Monday, April 27, 2015

Infectious disease

App lets gamers play Disease Detective

Tuesday, March 17, 2015, 6:30 AM
“Solve the Outbreak,” a free app developed for the general public by the U.S. Centers for Disease Control and Prevention, immerses game players in the world of Disease Detectives, the CDC’s equivalent of a SWAT team. These members of the Epidemic Intelligence Service (EIS) are the on-the-ground... Read more

Life, liberty, and the right to infect others with measles: Rand Paul on vaccination

Monday, February 9, 2015, 6:30 AM
Sen. Rand Paul of Kentucky confirmed his membership in the “doctors who shouldn’t have gone into politics” club with his comments last week supporting the right of parents who don’t want their kids to be immunized. While acknowledging vaccines to be “one of the greatest... Read more

Chris Christie, vaccinologist? Measles expert?

Friday, February 6, 2015, 6:30 AM
New Jersey Gov. Chris Christie is rightfully taking a drubbing this week for his comments about the measles vaccine and his claim that parents "need to have some measure of choice" about vaccinating their children. In the midst of what threatens to be the worst year for measles in the United States... Read more

How is your local hospital doing? Combating hospital-acquired infections

Thursday, November 20, 2014, 5:30 AM
During the last weeks, as Americans watched health care workers don protective equipment before treating patients in West Africa with Ebola, I was donning my own protective garb—a yellow hospital gown and purple gloves—so that I could visit a friend in the hospital. She had Clostridium Difficile... Read more

Ebola quarantines: nurses' perspective

Tuesday, November 18, 2014, 6:30 AM
The Ebola crisis in West Africa continues to rage unabated. The suffering of adults, children, and communities is unparalleled. In fact, the World Health Organization estimates that nearly 5,000 people have died, including more than 300 healthcare workers. The lack of public infrastructure, including... Read more

Hitching a ride with Ebola: opportunism

Thursday, October 30, 2014, 6:30 AM
The 1918 influenza pandemic killed 50 to 100 million people around the world. The death toll is uncertain because we do not have good figures from China, India, and other parts of Asia. One thing we do know, where some saw death, others saw opportunity. Quack remedies-to cure quickly appeared on... Read more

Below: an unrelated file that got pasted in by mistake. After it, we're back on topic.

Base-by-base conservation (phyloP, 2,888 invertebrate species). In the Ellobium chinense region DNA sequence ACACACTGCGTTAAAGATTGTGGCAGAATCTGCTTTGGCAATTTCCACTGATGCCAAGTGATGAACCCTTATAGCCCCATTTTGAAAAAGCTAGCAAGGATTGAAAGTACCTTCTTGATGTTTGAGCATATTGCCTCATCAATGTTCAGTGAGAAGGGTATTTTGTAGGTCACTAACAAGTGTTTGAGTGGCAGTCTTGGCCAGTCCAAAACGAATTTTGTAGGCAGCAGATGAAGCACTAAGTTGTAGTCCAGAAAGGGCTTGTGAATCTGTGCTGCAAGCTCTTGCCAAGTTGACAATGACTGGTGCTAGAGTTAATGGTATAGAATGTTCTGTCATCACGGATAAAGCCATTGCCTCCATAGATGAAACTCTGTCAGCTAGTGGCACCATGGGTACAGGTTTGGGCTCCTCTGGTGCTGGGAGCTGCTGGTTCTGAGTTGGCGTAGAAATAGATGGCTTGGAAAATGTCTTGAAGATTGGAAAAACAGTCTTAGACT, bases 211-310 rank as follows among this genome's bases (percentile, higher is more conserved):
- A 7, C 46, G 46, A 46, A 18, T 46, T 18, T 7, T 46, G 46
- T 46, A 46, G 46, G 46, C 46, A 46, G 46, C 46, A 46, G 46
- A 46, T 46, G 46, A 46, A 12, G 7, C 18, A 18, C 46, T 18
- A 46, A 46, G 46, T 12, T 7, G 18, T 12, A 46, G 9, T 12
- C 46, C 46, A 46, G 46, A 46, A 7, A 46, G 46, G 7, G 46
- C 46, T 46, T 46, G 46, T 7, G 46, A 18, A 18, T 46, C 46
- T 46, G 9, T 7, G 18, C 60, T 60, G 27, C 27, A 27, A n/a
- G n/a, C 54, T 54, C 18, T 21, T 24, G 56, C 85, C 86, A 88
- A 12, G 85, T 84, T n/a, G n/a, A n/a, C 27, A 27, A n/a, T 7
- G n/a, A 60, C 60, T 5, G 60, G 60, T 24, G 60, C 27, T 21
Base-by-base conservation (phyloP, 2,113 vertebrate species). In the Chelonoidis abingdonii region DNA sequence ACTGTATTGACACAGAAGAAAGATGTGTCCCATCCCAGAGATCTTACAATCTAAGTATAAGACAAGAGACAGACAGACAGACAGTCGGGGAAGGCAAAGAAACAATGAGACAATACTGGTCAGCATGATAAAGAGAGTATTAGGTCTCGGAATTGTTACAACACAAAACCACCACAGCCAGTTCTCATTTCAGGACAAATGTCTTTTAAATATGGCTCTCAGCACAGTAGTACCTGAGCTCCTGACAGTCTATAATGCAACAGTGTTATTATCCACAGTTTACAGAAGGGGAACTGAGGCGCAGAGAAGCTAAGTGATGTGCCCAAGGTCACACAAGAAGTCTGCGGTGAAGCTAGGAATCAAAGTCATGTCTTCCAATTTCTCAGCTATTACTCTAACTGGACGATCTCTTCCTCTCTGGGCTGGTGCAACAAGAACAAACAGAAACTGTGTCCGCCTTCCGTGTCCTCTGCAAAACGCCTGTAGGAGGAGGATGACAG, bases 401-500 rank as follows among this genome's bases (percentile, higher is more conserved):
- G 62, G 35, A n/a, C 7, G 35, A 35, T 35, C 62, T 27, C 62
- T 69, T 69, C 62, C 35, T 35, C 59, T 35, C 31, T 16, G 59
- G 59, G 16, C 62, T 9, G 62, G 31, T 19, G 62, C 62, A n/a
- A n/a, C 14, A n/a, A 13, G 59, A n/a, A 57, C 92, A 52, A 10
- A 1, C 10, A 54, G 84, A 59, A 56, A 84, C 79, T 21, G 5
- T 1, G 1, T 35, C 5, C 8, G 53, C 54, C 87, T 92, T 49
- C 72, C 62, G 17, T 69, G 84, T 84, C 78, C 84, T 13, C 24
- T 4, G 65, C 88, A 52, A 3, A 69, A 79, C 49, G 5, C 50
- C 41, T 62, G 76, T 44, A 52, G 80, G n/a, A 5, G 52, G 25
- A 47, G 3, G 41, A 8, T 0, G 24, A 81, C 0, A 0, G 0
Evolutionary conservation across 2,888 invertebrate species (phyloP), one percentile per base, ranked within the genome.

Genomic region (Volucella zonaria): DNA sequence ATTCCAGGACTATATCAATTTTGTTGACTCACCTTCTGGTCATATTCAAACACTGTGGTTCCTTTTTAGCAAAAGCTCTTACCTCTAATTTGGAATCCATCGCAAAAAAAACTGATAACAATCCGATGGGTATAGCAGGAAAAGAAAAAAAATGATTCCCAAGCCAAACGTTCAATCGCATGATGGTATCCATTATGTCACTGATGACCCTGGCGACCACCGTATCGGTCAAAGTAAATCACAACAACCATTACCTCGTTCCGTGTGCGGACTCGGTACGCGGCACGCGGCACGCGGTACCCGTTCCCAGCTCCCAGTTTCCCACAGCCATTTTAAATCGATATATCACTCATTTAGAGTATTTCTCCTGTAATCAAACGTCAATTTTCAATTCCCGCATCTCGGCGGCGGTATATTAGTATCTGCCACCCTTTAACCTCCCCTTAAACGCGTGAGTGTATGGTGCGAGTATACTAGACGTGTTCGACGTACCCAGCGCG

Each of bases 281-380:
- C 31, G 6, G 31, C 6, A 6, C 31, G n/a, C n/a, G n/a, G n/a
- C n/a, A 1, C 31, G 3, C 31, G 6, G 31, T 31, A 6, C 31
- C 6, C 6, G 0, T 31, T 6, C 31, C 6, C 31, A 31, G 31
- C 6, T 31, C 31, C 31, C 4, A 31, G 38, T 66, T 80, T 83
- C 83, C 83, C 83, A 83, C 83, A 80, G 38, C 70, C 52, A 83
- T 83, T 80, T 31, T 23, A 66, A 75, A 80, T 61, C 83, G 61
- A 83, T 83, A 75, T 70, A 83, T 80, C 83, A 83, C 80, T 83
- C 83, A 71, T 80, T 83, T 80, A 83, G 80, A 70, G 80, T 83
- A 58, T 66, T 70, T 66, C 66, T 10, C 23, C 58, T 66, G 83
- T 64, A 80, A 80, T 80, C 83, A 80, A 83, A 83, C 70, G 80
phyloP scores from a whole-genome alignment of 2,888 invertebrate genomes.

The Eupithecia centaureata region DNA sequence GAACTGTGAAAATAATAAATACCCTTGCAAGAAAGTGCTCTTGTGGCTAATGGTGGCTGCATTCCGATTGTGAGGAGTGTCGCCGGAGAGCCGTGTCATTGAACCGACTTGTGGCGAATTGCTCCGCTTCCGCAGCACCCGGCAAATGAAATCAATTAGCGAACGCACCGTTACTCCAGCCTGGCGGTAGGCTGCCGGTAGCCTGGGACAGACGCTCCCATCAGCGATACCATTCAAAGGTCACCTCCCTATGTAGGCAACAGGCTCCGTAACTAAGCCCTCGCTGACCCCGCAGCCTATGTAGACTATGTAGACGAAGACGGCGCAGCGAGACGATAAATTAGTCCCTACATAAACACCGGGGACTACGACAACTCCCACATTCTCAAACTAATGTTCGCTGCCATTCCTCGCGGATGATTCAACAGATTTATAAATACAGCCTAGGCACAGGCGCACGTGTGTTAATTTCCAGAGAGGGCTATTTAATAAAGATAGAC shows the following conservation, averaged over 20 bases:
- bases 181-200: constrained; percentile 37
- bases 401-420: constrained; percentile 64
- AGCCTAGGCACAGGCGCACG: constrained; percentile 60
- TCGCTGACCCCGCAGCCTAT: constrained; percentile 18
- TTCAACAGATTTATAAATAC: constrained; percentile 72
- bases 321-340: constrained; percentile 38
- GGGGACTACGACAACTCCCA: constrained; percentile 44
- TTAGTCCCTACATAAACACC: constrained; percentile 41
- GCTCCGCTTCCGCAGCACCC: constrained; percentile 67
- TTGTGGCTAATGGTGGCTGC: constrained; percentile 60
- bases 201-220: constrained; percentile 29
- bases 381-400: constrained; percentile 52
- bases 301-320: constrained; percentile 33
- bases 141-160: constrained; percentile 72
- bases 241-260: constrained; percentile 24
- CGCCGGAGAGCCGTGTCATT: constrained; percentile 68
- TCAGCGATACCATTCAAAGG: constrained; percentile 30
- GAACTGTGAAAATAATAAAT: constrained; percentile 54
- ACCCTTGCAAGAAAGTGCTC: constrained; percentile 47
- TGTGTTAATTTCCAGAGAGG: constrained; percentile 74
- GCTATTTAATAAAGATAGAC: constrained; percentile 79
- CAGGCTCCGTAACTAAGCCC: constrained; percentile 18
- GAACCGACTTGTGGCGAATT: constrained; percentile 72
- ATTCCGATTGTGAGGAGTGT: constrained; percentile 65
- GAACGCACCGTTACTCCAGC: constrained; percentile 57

Why not ban travel to stop Ebola?

Friday, October 24, 2014, 6:30 AM
Ebola is rightly frightening people worldwide because of its graphic symptoms, high mortality rates, and perceived infectivity. Over the past few weeks, as we watched one man in Dallas die from Ebola and two of his health providers battle it–with another, unrelated case identified Thursday night... Read more

Yellow fever and Ebola: similar scourges, centuries apart

Tuesday, October 21, 2014, 6:30 AM
The disease is terrifying. Many of the stricken are left in the streets to die horrible deaths, their bodies unclaimed. Thousands flee. The government appears helpless to stop the scourge from spreading. Physicians and nurses offer care, but have no effective methods of treatment or means to prevent... Read more

Are we prepared for the next emergency?

Tuesday, September 30, 2014, 6:30 AM
Our ability to stop terrorists from turning passenger planes into missiles wasn't the nation's only deficiency back 13 years ago. The public health system wasn't fully prepared for emergencies like anthrax either. What progress have federal and state governments made in recent years to protect... Read more

Blaming moms for vaccine trends

Wednesday, September 24, 2014, 6:30 AM
Across the country, worries about children’s vaccination rates have accelerated in light of outbreaks of measles and pertussis and the growing number of children whose parents have withheld one or more vaccines because of personal beliefs. In news reports on these trends, parents who forgo vaccines... Read more
About this blog

What is public health — and why does it matter?

Through prevention, education, and intervention, public health practitioners - epidemiologists, health policy experts, municipal workers, environmental health scientists - work to keep us healthy.

It’s not always easy. Michael Yudell, Jonathan Purtle, and other contributors tell you why.

Michael Yudell, PhD, MPH Associate Professor, Drexel University School of Public Health
Jonathan Purtle, DrPH, MSc Assistant Professor, Drexel University School of Public Health
Janet Golden, PhD Professor of history, Rutgers University-Camden
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